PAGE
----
In Charity News, Uncategorized

Name: Carol Cochrane

Role: Support Specialist and Volunteer Manager for Scotland

Tell us a bit about your role and the type of things that you do day-to-day.

I support people at any stage in their brain tumour journey. This can be by providing brainstrust resources, through coaching, answering any questions they have and generally being a pair of ears removed from their situation but, having been there myself, that understands.

What are your favourite things about your role?

Most definitely the people I meet through my work. It’s a hugely humbling job and there is a great deal of trust that you build up with the people that you’re working with. The feedback from people is always lovely knowing the impact we make as a team.

I’m also lucky I get to attend conferences so I get the opportunity to see any progress made on the medical side of things.

Our work evolves all the time and with changes we’re constantly learning. No two days are the same.

What are the biggest challenges of your role?

You want to be able to reach everyone who needs support and you want everyone to have access to our information. Thankfully I’ve built relationships with other cancer charities who are happy to stock some of our resources and signpost people to us.

Some of us work from home which could be a challenge but we speak and meet regularly so we’re always there to support one another.

What are your hopes and plans for your community?

To have a community where people feel supported and resourced with the opportunity to meet others through our meet ups and well-being workshops. The social aspect is so important as it can be very isolating. Meeting with others in a friendly, informal setting is priceless.

What led you to apply for the role of support specialist at brainstrust?

In a nutshell – the support my family received from brainstrust!!

My super healthy dad was diagnosed with a glioblastoma in July 2012. Sadly there was nothing that could be done to treat him and we were sent home and told he would be dead within six months. My dad didn’t want to know anything about the tumour, my mum struggled to cope so I felt I had to try to regain some control of the situation to ensure dad’s wishes were met. My dad’s only wish was to die at home and I was willing to move mountains to ensure this would happen.

The feelings following the diagnosis were awful – people were so lovely to us but no one really understood the impact, fear and isolation we were feeling. I applied for a brain box and it was a defining moment for us. From then on brainstrust ensured we were never alone.

We fulfilled dad’s wish to die at home and the last six months we spent making memories with dad, ensuring nothing was left unsaid and his final journey was wrapped in warmth and love.

Losing dad was the hardest thing I’ve ever had to face but brainstrust supported us every step of the way and ensured we were able to care for dad at home whilst making precious memories.

I loved the whole ethos of brainstrust and felt no one came close to offering what they did. The loss of my dad left a huge gap in my life but a passion to want to help families just like ours. The opportunity for regional support came up in my region and I felt I had something to offer.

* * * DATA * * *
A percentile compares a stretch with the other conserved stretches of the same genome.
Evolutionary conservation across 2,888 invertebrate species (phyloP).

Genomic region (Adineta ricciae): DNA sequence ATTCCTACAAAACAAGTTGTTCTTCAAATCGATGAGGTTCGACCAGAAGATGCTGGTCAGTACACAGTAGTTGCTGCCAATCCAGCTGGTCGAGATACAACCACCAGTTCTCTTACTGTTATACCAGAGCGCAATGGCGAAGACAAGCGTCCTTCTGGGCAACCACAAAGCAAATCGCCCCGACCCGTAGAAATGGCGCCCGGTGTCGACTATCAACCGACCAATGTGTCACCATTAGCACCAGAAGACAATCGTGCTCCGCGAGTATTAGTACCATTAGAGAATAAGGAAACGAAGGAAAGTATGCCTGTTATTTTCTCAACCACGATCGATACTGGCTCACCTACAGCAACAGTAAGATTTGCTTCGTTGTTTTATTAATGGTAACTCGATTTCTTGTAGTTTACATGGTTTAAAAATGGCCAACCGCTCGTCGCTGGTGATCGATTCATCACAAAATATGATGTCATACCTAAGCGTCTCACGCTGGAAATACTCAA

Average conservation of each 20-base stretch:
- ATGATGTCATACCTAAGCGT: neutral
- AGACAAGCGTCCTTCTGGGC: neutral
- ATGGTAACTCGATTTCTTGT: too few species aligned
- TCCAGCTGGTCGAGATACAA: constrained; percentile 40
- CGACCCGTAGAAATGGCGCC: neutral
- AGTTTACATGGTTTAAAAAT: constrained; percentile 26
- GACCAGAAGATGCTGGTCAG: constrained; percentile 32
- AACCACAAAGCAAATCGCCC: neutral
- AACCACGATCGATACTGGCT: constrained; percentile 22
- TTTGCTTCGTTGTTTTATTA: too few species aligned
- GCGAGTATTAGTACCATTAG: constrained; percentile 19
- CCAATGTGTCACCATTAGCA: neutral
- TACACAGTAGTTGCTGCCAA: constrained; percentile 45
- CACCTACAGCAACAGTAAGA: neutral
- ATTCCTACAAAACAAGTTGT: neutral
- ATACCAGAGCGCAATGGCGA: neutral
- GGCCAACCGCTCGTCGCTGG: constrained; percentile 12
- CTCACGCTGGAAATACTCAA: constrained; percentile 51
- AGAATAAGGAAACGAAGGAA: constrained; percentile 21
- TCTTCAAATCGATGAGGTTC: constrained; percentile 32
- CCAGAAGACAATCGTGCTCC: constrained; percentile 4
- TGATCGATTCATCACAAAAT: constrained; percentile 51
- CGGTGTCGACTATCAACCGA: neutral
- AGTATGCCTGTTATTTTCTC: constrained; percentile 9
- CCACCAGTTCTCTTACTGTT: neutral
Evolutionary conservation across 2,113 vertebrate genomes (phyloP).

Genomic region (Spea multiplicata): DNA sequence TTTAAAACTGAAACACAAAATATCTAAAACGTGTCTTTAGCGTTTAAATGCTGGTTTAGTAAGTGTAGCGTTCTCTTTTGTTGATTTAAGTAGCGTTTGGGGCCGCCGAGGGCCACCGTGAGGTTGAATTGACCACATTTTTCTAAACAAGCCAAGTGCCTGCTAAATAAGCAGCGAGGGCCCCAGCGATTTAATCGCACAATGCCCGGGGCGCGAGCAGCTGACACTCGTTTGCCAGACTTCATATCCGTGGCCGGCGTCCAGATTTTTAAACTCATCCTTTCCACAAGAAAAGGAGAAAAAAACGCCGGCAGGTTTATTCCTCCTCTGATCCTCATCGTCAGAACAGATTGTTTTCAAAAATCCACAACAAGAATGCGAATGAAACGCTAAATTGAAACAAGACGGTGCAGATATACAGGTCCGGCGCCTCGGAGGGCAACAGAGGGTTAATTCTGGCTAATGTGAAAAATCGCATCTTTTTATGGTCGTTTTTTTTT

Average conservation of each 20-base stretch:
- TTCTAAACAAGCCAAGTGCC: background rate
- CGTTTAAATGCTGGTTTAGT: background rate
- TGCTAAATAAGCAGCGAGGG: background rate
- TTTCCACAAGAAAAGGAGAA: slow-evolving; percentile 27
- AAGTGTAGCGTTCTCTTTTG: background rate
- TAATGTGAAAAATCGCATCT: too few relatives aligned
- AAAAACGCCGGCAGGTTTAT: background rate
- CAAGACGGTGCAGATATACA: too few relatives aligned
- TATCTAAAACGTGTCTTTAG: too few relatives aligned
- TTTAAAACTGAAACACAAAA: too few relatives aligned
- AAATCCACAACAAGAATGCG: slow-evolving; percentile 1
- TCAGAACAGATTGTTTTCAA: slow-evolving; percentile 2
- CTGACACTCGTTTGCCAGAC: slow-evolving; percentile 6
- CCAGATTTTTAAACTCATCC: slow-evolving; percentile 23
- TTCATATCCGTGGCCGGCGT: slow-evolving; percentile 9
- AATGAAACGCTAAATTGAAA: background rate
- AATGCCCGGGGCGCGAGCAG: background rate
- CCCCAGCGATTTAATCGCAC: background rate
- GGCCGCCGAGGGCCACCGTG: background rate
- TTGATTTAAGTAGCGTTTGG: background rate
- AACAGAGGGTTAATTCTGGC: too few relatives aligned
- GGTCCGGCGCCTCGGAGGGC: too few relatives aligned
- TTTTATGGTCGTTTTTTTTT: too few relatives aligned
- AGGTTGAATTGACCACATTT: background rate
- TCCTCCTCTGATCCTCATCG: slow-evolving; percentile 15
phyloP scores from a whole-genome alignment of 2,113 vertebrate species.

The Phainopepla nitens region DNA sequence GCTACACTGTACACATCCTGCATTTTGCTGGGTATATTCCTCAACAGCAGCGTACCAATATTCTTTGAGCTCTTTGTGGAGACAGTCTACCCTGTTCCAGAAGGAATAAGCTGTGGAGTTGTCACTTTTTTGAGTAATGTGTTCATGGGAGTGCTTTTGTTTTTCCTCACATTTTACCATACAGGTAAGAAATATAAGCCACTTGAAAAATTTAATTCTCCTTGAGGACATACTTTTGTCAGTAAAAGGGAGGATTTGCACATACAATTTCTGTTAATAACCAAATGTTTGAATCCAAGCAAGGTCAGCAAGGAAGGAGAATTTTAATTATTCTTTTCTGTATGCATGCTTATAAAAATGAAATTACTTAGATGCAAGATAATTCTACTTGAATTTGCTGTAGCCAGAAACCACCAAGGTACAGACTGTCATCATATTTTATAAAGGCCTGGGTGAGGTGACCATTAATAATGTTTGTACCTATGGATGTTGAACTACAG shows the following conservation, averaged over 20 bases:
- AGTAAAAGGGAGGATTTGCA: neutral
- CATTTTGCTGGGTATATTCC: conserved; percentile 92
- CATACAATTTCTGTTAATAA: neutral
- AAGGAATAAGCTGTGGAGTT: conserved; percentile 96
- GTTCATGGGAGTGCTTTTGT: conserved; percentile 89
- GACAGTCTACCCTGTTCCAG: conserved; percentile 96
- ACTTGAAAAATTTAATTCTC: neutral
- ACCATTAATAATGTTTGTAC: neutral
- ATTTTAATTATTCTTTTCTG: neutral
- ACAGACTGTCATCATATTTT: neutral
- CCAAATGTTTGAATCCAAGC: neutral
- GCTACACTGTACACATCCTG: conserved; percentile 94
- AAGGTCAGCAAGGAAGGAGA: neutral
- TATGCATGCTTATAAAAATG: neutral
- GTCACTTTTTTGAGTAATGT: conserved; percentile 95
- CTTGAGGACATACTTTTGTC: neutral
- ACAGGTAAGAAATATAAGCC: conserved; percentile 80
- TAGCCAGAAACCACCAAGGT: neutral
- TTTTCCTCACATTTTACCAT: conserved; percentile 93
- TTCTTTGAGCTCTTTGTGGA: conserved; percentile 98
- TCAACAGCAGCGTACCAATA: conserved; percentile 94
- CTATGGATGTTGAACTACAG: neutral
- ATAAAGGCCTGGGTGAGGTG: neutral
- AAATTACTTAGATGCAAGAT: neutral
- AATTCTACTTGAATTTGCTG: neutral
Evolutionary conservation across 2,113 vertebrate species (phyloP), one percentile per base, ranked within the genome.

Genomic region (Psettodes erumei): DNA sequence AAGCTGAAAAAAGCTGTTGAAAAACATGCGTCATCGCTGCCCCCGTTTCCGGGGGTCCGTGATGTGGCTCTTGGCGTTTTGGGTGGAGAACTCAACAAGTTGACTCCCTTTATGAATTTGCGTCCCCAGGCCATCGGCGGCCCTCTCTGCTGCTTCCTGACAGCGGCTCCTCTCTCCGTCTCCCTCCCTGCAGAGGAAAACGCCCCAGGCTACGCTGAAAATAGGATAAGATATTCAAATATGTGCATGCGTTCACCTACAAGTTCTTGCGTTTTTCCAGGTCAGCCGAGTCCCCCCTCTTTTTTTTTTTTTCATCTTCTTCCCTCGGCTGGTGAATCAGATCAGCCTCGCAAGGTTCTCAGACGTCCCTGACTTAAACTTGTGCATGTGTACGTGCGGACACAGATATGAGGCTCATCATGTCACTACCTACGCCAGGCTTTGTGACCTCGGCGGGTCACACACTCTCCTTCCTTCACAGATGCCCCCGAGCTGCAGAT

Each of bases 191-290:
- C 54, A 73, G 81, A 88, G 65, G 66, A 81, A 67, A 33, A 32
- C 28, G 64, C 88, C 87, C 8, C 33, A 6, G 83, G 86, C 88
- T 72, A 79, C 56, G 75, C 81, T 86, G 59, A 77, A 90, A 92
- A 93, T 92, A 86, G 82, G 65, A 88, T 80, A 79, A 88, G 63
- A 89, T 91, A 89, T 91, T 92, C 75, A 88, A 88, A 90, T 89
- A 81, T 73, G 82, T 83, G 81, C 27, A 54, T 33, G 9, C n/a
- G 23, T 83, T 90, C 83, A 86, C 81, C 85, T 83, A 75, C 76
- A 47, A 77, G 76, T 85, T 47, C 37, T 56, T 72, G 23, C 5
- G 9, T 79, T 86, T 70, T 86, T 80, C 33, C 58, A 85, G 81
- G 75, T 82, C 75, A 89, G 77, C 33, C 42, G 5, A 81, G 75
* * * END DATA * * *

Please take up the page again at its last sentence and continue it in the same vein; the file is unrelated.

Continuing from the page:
What is something you’re particularly proud of?

As a family we regularly fundraise in memory of my Dad. A few years ago I was looking for something that I thought would challenge me as it might be a way of getting more donations! I hate heights ( you can’t even get me up in loft in our house!) and for some reason I thought a sky dive seemed a good idea.

Within a fortnight I had exceeded my fundraising target so there was really no going back. Some of my friends from the brain tumour community had donated for me to wear grey pins with their loved ones names on it on my sky diving suit.

The day itself was a beautiful clear day and it was nerve racking as the plane climbed to 10,000 feet. The drop itself was over quickly but nowhere near as bad as I had anticipated. My tandem instructor, Chris, even persuaded me to open my eyes to point out some landmarks on the way down.

It was a once in a lifetime experience and only my Dad and raising money for brainstrust would have got me to do it, but I like to think Dad would be proud. It’s still not cured my fear of heights mind you!!

If you live in Scotland and would like to get in touch with Carol, please email 

brainstrust fawlty towerscsc socials


The Brain Tumour Data Dashboard lets you explore up -to-date, population level data about the brain tumours diagnosed in England between 2013 and 2015. Using the drop down menus on the left you can select different groups of patients to view in the charts below. In these charts the number of patients for every 100 diagnoses is displayed as images of people. Patients have been grouped by date of diagnosis, type of tumour, age, gender, and region in England.

For each group of patients you can explore the different routes to diagnosis, the proportion of those who received chemotherapy or radiotherapy, as well as the survival of the patients within each group. For more information about what these metrics mean please see the glossary.

How to use

  1. Select the year of diagnosis using the drop down menu.
  2. Select your patient group of interest from the four drop down menus in the following order:
    1. Tumour group
    2. Age at diagnosis
    3. Region of England
    4. Gender of patient
  3. To view a second chart to compare different groups of patients, click the ‘compare’ button.The second chart will appear below the first chart.

*Note that the tool is best used on a laptop or tablet rather than a mobile phone*

Unavailable data

Some of the data in these charts is not available.There are two main reasons for this:

  1. How the data has been grouped

If you cannot select a patient group from the drop down menus, the data is unavailable because of how the data has been organised.